Japan accepted just 0.1% of asylum seekers, which means only 20 people despite a record 19,628 applications in 2017. Holding up a poster with “HELP!” written on it in three languages, Japanese, English and Arabic, on a busy street in Sapporo’s downtown attempted to address the issue of asylum seekers in Japan. Using words that mean essentially the same thing in different linguistic and cultural backgrounds, this work is documentation of an imaginative action attempting to connect to its cultural context; in this case, the situation of the asylum seeker. Does asking for help to hold up a large-sized poster alone synchronize the situation of a person seeking asylum in Japan?With this question, the action is an experiment in connection between my circumstances in Sapporo and an event somewhere in the world.
We think that we can make communication through language more diverse and enriched, and we are producing works with motifs of words and sounds. The video work "signal" is a work that recorded as an image the act of raising a long and heavy signboard in Japanese street depicting "Help!" In three languages, English, Japanese and Arabic, as an image, immigrants / refugees It is based on a problem. By the way, out of 10,901 foreigners who applied for refugee status in Japan in 2016, 28 people are refugee recognition and protected, less than 0.3%. In this exhibition, we also exhibit photographic works showing acceptance, latest video works, signboard works and so on. These works are not story of distant others. It is also a question to himself who recorded the consciousness of the parties, the lack of problem consciousness.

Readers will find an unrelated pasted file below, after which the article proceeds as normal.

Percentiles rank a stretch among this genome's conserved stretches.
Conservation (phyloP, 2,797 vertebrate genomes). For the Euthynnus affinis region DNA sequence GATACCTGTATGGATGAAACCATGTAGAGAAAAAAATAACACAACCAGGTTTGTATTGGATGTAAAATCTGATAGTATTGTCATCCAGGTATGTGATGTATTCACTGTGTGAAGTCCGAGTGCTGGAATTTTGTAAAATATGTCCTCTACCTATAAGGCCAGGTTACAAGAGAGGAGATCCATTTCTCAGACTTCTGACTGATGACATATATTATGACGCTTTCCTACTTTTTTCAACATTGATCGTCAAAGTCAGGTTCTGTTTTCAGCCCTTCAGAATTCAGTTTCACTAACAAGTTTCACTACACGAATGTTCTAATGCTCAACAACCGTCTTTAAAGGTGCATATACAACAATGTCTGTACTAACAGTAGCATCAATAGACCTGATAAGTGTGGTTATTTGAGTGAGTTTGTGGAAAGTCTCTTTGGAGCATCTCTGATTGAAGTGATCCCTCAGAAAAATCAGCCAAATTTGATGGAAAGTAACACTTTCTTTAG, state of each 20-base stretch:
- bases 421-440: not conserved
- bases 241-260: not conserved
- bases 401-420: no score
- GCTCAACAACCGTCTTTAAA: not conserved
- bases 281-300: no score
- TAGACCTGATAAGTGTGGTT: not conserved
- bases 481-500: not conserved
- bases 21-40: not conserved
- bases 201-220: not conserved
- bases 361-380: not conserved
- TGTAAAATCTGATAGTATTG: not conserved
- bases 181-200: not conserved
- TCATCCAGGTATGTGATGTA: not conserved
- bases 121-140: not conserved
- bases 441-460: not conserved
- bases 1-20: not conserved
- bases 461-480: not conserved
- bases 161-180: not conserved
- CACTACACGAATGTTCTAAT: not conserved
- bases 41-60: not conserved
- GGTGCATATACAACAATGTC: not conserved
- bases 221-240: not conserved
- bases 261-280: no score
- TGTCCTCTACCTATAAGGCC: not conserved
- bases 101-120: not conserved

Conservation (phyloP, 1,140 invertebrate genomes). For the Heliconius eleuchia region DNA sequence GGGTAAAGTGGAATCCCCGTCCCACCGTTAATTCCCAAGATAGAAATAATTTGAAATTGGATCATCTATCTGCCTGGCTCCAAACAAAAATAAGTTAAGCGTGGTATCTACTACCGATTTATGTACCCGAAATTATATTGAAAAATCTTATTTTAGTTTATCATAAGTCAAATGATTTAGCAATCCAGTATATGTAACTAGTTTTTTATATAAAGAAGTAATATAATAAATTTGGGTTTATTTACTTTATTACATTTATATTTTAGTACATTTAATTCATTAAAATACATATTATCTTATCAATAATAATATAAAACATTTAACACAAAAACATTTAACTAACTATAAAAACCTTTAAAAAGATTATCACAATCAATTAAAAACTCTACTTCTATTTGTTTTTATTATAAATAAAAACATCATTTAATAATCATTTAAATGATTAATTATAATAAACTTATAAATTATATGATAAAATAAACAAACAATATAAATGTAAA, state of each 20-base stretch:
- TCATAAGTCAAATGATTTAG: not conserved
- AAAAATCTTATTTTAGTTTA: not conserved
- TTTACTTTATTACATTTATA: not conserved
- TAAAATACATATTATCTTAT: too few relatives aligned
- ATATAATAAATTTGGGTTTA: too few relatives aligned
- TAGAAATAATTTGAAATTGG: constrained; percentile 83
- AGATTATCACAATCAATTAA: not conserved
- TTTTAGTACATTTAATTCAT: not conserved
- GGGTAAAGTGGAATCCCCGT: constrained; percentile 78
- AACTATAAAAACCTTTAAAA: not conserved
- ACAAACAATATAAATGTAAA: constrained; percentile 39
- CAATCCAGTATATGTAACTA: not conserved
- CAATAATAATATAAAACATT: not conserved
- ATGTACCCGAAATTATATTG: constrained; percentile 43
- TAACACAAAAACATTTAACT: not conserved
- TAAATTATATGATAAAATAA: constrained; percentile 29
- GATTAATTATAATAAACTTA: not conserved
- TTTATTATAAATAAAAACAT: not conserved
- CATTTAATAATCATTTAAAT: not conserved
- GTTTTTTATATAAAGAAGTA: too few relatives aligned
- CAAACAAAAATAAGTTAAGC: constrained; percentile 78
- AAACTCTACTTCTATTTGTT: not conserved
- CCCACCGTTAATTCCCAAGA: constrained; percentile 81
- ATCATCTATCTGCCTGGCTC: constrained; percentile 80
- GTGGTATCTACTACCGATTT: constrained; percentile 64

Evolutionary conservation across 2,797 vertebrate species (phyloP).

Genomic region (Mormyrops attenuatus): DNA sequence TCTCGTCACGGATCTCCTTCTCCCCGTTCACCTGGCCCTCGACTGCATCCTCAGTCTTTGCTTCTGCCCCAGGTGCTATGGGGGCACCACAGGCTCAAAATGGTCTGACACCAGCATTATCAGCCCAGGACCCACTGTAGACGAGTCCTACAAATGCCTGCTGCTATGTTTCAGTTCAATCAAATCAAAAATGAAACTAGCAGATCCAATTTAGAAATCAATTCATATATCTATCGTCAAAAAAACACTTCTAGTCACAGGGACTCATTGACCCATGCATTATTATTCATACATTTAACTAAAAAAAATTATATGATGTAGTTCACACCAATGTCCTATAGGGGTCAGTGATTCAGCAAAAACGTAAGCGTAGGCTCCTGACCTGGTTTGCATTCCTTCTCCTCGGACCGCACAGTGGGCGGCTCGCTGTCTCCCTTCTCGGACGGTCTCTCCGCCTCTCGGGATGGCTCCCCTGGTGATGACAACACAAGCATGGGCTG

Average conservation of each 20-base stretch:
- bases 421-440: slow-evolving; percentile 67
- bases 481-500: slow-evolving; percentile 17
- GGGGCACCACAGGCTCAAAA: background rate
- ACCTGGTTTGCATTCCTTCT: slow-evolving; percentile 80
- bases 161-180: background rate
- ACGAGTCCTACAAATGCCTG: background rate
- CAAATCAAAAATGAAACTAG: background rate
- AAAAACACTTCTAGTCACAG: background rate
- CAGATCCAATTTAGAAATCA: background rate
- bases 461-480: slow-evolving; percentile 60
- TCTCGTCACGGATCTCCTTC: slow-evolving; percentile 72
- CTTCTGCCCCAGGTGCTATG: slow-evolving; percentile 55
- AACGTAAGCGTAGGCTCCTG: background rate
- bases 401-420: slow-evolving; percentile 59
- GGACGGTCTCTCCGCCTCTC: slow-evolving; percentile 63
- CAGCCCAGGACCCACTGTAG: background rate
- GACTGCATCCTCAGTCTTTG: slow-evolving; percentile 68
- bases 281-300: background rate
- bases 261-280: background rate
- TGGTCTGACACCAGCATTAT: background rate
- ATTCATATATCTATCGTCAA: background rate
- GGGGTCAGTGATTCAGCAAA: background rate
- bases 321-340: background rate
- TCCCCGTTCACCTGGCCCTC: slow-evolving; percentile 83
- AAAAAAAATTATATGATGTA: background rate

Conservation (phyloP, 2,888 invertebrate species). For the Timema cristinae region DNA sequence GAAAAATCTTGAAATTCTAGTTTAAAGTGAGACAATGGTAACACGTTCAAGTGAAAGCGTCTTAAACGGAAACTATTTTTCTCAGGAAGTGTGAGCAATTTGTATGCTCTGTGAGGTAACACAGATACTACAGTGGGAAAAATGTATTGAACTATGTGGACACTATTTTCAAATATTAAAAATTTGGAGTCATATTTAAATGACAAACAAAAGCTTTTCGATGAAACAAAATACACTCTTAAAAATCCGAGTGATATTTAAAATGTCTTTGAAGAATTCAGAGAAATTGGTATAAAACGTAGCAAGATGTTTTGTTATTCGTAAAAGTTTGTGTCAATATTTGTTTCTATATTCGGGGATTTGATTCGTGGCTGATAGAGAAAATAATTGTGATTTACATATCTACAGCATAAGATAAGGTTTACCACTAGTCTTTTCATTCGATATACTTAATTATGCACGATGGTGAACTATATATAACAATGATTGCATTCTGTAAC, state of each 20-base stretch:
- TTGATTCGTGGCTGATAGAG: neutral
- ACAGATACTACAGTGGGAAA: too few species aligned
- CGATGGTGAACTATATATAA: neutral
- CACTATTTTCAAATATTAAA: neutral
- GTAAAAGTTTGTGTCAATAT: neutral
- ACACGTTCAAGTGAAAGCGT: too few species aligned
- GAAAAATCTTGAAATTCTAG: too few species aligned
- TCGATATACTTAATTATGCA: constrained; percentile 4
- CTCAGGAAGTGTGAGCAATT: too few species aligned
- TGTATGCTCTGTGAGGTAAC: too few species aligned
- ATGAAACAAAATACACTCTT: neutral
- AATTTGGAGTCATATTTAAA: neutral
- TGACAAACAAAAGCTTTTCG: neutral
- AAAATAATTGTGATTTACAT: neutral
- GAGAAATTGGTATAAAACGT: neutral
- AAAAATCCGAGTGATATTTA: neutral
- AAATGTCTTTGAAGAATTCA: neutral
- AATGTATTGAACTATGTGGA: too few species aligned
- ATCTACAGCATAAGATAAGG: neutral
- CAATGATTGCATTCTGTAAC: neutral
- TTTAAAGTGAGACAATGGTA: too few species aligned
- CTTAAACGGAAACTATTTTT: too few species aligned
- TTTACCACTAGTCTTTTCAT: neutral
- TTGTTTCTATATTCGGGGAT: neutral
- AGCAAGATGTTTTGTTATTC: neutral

Synchronicity of language - the question and the possibility of translation.
Carrying a sign with “HELP!” written on it in three languages, Japanese, English and Arabic, I stand on a busy street of Sapporo city. I am thinking about the issue of asylum seekers in Japan. Using words that mean essentially the same thing in different linguistic and cultural backgrounds, this work is documentation of an imaginative action attempting to connect to its cultural context; in this case, the situation of the asylum seeker. Am I passed in the hustle in the same way as others who seek help? This work is not about the issue somewhere else but rather about a question of my own attitudes.
The sound of the Ōnusa, a wooden wand with paper streamers used in Shinto rituals, is beautiful and inspired me to make work referring to this sound. Having practiced calligraphy and drawn manga, I find paper to be a very familiar material. Japanese-style houses are partly built with paper: kakejiku, a hung scroll; wall paper; fusuma, a sliding door covered with thick paper on a wooden frame; and shoji screens that let in lovely light. Knowing the richness of paper to flexibly enlarge and reduce the size of a space, I would like to deepen my thoughts working on the sound of paper and paper as material of my work.